Having summarized those ideas, if you still don’t (or pretend not to) understand the implications for ID, I’ll help you out.
Think of it as being similar to an ideological Turing test. I’d like to see if you even bothered, or were able, to understand the book before dismissing it as no threat to ID.
keiths: To no one’s surprise, Mung squirmed, stalled, and then skedaddled.
Last week, George Church talked at the school where I take part-time evening classes. I provide a link to that talk. He talked about re-engineered codons (something I’m grateful to Rumraket for introducing me to), stem cell research, human animal chimeras, aging therapies, human genome re-engineering, and just a little bit about ENCODE. Though I have ethical concerns about human/animal chimeras, and human genome re-engineering (like what happens if you mess up), Church goes into the technologies and raises questions as to what our world may look like in the not too distant future. Not that I’m trying to make a point about ID or God by linking this video, but it shows how rapidly we may be forced to deal with certain issues.
I personally don’t have too much problem with GMO foods. After all, my YEC friend John Sanford created the gene gun through which a large fraction of genetically engineered crops on the planet were made at one time. But one thing that bothers me is genetically engineered bacteria. Church discussed super bacteria created for research applications. I can imagine an accident where germs are created accidentally that become really hard to kill and we basically have an apocalypse. Maybe that will be the fulfillment of prophecy by Jesus, “there will be famines and pestilence”.
Here is the video (with Francis Collins speaking at the start):
As a card-carrying YEC (voting member of the Creation Research Society), I don’t think the Ark Encounter project is viable, nor do I think it is a wise use of God’s money. I speculate it may go insolvent in short order. Just a guess…. Continue reading →
The writings and life work of Ed Thorp, professor at MIT, influenced many of my notions of ID (though Thorp and Shannon are not ID proponents). I happened upon a forgotten mathematical paper by Ed Thorp in 1961 in the Proceedings of the National Academy of Sciences that launched his stellar career into Wall Street. If the TSZ regulars are tired of talking and arguing ID, then I offer a link to Thorp’s landmark paper. That 1961 PNAS article consists of a mere three pages. It is terse, and almost shocking in its economy of words and straightforward English. The paper can be downloaded from:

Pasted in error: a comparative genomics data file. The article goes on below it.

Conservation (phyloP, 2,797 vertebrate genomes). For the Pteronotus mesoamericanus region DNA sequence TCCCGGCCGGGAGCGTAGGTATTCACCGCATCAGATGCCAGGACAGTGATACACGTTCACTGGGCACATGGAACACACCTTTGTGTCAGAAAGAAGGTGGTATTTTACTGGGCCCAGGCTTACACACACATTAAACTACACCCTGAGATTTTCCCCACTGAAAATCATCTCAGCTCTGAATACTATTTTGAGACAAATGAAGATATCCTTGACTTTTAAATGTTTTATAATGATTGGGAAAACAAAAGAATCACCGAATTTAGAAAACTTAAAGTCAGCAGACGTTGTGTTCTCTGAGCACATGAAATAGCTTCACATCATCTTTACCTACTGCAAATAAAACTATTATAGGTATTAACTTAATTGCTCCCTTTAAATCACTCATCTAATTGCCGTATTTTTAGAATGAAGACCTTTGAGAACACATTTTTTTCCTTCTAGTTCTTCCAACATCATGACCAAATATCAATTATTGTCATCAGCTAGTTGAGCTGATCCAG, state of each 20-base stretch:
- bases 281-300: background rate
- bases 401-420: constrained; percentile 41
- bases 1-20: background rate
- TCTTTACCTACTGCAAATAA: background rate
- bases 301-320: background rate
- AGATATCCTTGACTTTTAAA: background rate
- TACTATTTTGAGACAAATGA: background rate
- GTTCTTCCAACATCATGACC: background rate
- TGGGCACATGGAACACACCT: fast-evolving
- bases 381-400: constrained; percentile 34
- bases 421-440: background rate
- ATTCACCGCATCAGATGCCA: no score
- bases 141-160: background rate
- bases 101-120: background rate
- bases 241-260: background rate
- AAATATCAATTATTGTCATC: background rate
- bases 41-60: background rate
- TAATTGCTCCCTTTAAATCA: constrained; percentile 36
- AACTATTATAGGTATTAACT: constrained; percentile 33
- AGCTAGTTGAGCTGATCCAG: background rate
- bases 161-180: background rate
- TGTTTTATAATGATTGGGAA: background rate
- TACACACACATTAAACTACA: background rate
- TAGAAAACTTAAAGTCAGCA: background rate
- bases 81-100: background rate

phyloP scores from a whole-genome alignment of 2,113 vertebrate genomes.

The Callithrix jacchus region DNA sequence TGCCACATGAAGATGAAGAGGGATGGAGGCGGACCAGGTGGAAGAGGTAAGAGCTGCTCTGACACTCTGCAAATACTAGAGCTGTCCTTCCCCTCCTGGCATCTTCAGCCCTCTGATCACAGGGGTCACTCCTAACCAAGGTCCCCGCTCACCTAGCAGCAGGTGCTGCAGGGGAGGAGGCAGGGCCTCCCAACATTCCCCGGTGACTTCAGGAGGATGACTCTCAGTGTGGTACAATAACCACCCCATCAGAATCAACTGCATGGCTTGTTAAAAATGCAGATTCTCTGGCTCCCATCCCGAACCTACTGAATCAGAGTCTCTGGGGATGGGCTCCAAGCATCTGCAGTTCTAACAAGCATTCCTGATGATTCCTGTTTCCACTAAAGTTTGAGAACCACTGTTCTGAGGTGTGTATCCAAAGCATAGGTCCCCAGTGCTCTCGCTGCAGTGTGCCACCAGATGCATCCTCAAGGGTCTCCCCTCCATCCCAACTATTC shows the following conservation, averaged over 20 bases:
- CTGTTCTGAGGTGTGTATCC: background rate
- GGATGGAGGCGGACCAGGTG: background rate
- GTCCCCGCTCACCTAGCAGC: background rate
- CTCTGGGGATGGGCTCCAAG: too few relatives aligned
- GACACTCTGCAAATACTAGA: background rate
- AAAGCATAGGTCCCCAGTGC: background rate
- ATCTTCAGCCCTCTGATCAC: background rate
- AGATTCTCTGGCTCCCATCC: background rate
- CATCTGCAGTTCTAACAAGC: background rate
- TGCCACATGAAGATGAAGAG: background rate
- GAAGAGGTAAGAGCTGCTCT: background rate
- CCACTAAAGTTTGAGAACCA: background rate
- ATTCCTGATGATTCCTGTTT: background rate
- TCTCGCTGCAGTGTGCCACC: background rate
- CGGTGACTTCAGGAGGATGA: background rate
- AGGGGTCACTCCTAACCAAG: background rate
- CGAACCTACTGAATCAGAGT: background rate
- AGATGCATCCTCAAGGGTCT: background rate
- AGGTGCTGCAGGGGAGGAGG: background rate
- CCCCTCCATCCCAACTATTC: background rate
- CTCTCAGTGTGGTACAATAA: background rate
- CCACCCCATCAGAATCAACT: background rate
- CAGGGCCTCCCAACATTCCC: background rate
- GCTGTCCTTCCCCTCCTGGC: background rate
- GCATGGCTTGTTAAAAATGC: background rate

Thorp was a colleague of Claude Shannon (founder of information theory, and inventor of the notion of “bit”) at MIT. Thorp managed to publish his theory about blackjack through the sponsorship of Shannon. He was able to scientifically prove his theories in the casinos and Wall Street and went on to make hundreds of millions of dollars through his scientific approach to estimating and profiting from expected value. Thorp was the central figure in the real life stories featured in the book Fortune’s Formula: The Untold Story of the Scientific Betting System that Beat the Casino’s and Wall Street by William Poundstone. Continue reading →
I’ll be making a presentation at AM-NAT 2016, and Dan Graur will be the poster boy of impractical naturalism. Below are some things I collected from his websites, some of which I view as highly anti-science. The aim of my presentation isn’t to settle the question of God or no God or ultimate questions of whether godless naturalism is the best description of reality. The goal is to suggest there are some unspoken naturalistic creeds that often take priority over experiments and observations. In a manner of speaking, there are some interpretations of naturalism that actually go against dispassionate examination of how the natural world actually operates. Continue reading →
From time to time, when I am not actively engaged in “dishonest quote-mining” of materialists and evolutionists, I take time to actually read their writings. Today I was reading John Maynard Smith.
I now want to take a great leap forward in time, and suppose that not only has a modern protein-synthesizing machinery evolved, but that specific enzymes exist catalysing specific reactions, and that the organism has a cell membrane which prevents the products of catalysis from diffusing away.
– p. 115
This isn’t a great leap forward in time, it’s just a great leap. Poof! A cell membrane! I love how that just magically appeared. Let’s assume a fully functional cell membrane.
I often encounter posters here at TSZ who claim that Genetic Algorithms (GAs) either model or simulate evolution. They are never quite clear which it is, nor do they say what it means to model or simulate evolution (what would be required) and how GAs qualify as either one or the other. My position is that GAs neither model nor simulate evolution. In addition to other reasons I’ve given in the past I’d like to present the following argument.
GAs are often used to demonstrate “the power of cumulative selection.” Given small population sizes drift ought to dominate yet in GAs drift does not dominate. Why not?